1 Being labelled
You will start by listening to a number of people with learning disabilities talking about their experiences of being labelled as having a learning disability.
Activity _unit2.1.1 Activity 1 Labels
Watch this video clip of Shaun, Cian, Dayo and Phil talking about the labels that are used about them and other people with learning disabilities. How do people with a learning disability understand and make sense of these labels?
As you watch the film, make notes on:
- the different labels that people mention (there are 18 of these);
- whether they chose these labels, or if they were imposed by others;
- how and why some labels become terms of abuse.
Transcript: Video 2
Did you find all these labels?
Spastic, retard, imbecile, special needs, learning disability, mentally defective, mentally deficient, mentally challenged, autistic, weird, cheeky, trouble-maker, service-user, a learning-disabled person, mongoloid, learning difficulties, feeble-minded, disabled.
No one chose their label. Shaun quite liked ‘cheeky’ and ‘trouble-maker’, two labels which could apply to anyone, not just someone with a learning disability.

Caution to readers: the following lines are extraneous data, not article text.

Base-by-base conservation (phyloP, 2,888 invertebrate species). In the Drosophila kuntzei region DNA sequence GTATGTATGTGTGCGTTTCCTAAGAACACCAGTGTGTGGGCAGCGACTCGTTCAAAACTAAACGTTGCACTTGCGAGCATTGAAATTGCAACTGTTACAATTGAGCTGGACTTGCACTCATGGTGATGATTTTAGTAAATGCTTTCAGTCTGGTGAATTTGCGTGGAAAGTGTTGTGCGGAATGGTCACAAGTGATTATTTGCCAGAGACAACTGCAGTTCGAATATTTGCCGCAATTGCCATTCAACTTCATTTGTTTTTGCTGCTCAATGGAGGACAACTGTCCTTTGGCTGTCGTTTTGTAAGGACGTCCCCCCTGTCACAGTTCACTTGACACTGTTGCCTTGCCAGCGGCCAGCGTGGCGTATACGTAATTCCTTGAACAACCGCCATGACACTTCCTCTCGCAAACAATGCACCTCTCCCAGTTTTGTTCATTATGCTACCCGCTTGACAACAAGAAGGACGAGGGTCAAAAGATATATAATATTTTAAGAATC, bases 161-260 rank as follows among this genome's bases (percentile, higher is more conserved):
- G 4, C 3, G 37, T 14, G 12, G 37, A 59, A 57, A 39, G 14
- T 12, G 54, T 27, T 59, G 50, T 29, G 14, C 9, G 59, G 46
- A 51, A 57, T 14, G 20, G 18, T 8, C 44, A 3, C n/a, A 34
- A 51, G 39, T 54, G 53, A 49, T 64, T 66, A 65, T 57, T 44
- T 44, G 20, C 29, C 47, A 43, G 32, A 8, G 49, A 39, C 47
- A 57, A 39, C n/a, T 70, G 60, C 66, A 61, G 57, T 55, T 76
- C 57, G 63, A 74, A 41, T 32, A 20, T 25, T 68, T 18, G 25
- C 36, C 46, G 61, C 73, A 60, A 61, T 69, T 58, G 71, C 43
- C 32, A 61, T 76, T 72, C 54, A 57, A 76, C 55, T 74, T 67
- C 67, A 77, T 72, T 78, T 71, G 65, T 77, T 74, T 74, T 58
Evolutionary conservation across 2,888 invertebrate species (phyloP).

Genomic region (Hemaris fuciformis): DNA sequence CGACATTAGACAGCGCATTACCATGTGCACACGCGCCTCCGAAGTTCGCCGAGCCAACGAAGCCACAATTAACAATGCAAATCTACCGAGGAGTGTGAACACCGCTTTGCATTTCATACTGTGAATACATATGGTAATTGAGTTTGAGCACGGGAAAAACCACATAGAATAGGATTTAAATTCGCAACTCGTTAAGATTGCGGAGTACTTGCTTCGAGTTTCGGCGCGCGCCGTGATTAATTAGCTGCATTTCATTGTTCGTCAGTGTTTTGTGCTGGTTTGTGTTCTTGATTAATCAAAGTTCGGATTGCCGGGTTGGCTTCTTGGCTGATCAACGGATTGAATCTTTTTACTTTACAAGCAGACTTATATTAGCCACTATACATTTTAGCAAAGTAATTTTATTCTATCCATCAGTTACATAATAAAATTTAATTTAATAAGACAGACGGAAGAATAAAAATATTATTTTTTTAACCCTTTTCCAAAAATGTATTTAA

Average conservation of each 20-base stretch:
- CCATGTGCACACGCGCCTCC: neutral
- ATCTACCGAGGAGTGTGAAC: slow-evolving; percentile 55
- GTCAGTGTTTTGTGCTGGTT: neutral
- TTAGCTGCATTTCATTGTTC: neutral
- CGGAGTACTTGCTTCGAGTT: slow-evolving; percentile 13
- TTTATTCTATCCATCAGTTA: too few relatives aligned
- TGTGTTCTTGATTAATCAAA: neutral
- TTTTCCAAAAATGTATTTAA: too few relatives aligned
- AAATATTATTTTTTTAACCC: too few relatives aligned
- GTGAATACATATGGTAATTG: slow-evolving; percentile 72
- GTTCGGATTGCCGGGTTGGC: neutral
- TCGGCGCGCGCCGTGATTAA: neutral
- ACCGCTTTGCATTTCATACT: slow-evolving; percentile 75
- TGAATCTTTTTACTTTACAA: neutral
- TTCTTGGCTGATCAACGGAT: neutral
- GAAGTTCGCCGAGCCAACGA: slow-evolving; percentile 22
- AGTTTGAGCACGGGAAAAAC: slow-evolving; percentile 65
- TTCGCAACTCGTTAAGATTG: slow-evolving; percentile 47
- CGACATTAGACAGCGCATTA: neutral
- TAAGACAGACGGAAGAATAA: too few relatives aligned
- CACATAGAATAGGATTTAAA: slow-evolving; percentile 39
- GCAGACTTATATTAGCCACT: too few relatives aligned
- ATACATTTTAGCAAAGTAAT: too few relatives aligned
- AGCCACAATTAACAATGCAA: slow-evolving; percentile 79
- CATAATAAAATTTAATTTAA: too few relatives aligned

The memory of his sister Bernie being called ‘mongoloid’ by the hospital was clearly upsetting for Phil.
- Cian explained that when the label is first used it is often not meant to be rude. But over time, even quite innocent sounding labels like ‘special needs’ become terms of abuse.
This very first activity has introduced one of the most controversial issues in learning disabilities, that of the words to use. This course has chosen to use the term ‘learning disability’, as opposed to others like ‘intellectual disability’ or ‘learning difficulties’. Some people believe that one of the reasons labels change so frequently is to escape the stigma that accompanies learning disability. But as Cian said, it hasn’t worked!
Later in this session you will look at the pros and cons of labelling. But first, some definitions.